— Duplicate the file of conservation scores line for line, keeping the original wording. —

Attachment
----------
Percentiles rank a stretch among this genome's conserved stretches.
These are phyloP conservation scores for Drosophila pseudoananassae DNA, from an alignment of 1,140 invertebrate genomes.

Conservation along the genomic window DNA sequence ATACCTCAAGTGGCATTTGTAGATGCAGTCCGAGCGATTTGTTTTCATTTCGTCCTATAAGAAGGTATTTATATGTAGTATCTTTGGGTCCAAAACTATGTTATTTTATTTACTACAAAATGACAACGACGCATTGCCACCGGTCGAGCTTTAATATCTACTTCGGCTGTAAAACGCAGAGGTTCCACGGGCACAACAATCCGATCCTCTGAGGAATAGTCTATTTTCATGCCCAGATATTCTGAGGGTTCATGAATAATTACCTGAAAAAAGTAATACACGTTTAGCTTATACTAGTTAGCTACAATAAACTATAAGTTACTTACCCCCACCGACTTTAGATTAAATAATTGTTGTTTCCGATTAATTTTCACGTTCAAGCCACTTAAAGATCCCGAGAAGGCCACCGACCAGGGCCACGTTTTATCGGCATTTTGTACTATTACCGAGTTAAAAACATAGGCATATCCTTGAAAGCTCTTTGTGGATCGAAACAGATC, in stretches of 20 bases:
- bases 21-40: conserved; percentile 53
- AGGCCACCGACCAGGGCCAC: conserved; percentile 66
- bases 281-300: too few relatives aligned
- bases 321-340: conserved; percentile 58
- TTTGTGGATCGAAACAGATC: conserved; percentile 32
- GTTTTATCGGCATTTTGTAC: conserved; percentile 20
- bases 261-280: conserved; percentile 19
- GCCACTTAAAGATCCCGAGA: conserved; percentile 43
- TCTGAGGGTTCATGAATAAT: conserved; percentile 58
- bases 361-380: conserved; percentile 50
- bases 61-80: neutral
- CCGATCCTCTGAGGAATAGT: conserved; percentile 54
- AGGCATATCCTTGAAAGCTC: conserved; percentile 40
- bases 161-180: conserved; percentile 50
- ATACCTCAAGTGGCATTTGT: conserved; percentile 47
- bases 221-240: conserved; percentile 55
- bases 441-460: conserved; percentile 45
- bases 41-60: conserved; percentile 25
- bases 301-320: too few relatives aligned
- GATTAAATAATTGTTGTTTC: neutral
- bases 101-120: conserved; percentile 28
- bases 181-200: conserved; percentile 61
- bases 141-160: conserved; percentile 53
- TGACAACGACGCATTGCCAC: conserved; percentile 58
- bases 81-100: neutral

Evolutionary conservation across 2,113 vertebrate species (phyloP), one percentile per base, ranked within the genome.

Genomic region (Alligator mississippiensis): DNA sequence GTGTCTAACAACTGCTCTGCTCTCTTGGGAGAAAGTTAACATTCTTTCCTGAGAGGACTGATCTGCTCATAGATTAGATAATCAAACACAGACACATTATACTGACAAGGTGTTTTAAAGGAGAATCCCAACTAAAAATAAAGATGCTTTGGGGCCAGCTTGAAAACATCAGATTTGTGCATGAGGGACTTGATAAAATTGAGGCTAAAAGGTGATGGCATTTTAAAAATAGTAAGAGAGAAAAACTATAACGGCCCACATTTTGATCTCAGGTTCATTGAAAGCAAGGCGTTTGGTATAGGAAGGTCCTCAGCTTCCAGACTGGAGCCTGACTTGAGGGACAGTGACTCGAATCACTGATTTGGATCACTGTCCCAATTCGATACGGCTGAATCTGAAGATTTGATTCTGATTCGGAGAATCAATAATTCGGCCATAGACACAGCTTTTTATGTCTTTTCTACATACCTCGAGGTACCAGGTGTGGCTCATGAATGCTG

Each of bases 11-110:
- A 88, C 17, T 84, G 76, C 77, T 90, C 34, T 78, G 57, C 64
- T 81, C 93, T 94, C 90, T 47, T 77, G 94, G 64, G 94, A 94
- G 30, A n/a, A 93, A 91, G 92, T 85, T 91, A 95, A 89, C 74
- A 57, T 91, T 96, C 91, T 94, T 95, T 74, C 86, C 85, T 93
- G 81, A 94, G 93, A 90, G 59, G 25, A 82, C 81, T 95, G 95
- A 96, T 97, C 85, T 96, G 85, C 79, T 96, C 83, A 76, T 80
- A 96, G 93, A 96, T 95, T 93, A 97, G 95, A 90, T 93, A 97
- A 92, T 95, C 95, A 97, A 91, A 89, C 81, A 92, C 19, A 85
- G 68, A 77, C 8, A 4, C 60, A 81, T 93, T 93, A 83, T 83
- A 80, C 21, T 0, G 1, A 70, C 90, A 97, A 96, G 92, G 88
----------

Percentiles rank a stretch among this genome's conserved stretches.
These are phyloP conservation scores for Drosophila pseudoananassae DNA, from an alignment of 1,140 invertebrate genomes.

Conservation along the genomic window DNA sequence ATACCTCAAGTGGCATTTGTAGATGCAGTCCGAGCGATTTGTTTTCATTTCGTCCTATAAGAAGGTATTTATATGTAGTATCTTTGGGTCCAAAACTATGTTATTTTATTTACTACAAAATGACAACGACGCATTGCCACCGGTCGAGCTTTAATATCTACTTCGGCTGTAAAACGCAGAGGTTCCACGGGCACAACAATCCGATCCTCTGAGGAATAGTCTATTTTCATGCCCAGATATTCTGAGGGTTCATGAATAATTACCTGAAAAAAGTAATACACGTTTAGCTTATACTAGTTAGCTACAATAAACTATAAGTTACTTACCCCCACCGACTTTAGATTAAATAATTGTTGTTTCCGATTAATTTTCACGTTCAAGCCACTTAAAGATCCCGAGAAGGCCACCGACCAGGGCCACGTTTTATCGGCATTTTGTACTATTACCGAGTTAAAAACATAGGCATATCCTTGAAAGCTCTTTGTGGATCGAAACAGATC, in stretches of 20 bases:
- bases 21-40: conserved; percentile 53
- AGGCCACCGACCAGGGCCAC: conserved; percentile 66
- bases 281-300: too few relatives aligned
- bases 321-340: conserved; percentile 58
- TTTGTGGATCGAAACAGATC: conserved; percentile 32
- GTTTTATCGGCATTTTGTAC: conserved; percentile 20
- bases 261-280: conserved; percentile 19
- GCCACTTAAAGATCCCGAGA: conserved; percentile 43
- TCTGAGGGTTCATGAATAAT: conserved; percentile 58
- bases 361-380: conserved; percentile 50
- bases 61-80: neutral
- CCGATCCTCTGAGGAATAGT: conserved; percentile 54
- AGGCATATCCTTGAAAGCTC: conserved; percentile 40
- bases 161-180: conserved; percentile 50
- ATACCTCAAGTGGCATTTGT: conserved; percentile 47
- bases 221-240: conserved; percentile 55
- bases 441-460: conserved; percentile 45
- bases 41-60: conserved; percentile 25
- bases 301-320: too few relatives aligned
- GATTAAATAATTGTTGTTTC: neutral
- bases 101-120: conserved; percentile 28
- bases 181-200: conserved; percentile 61
- bases 141-160: conserved; percentile 53
- TGACAACGACGCATTGCCAC: conserved; percentile 58
- bases 81-100: neutral

Evolutionary conservation across 2,113 vertebrate species (phyloP), one percentile per base, ranked within the genome.

Genomic region (Alligator mississippiensis): DNA sequence GTGTCTAACAACTGCTCTGCTCTCTTGGGAGAAAGTTAACATTCTTTCCTGAGAGGACTGATCTGCTCATAGATTAGATAATCAAACACAGACACATTATACTGACAAGGTGTTTTAAAGGAGAATCCCAACTAAAAATAAAGATGCTTTGGGGCCAGCTTGAAAACATCAGATTTGTGCATGAGGGACTTGATAAAATTGAGGCTAAAAGGTGATGGCATTTTAAAAATAGTAAGAGAGAAAAACTATAACGGCCCACATTTTGATCTCAGGTTCATTGAAAGCAAGGCGTTTGGTATAGGAAGGTCCTCAGCTTCCAGACTGGAGCCTGACTTGAGGGACAGTGACTCGAATCACTGATTTGGATCACTGTCCCAATTCGATACGGCTGAATCTGAAGATTTGATTCTGATTCGGAGAATCAATAATTCGGCCATAGACACAGCTTTTTATGTCTTTTCTACATACCTCGAGGTACCAGGTGTGGCTCATGAATGCTG

Each of bases 11-110:
- A 88, C 17, T 84, G 76, C 77, T 90, C 34, T 78, G 57, C 64
- T 81, C 93, T 94, C 90, T 47, T 77, G 94, G 64, G 94, A 94
- G 30, A n/a, A 93, A 91, G 92, T 85, T 91, A 95, A 89, C 74
- A 57, T 91, T 96, C 91, T 94, T 95, T 74, C 86, C 85, T 93
- G 81, A 94, G 93, A 90, G 59, G 25, A 82, C 81, T 95, G 95
- A 96, T 97, C 85, T 96, G 85, C 79, T 96, C 83, A 76, T 80
- A 96, G 93, A 96, T 95, T 93, A 97, G 95, A 90, T 93, A 97
- A 92, T 95, C 95, A 97, A 91, A 89, C 81, A 92, C 19, A 85
- G 68, A 77, C 8, A 4, C 60, A 81, T 93, T 93, A 83, T 83
- A 80, C 21, T 0, G 1, A 70, C 90, A 97, A 96, G 92, G 88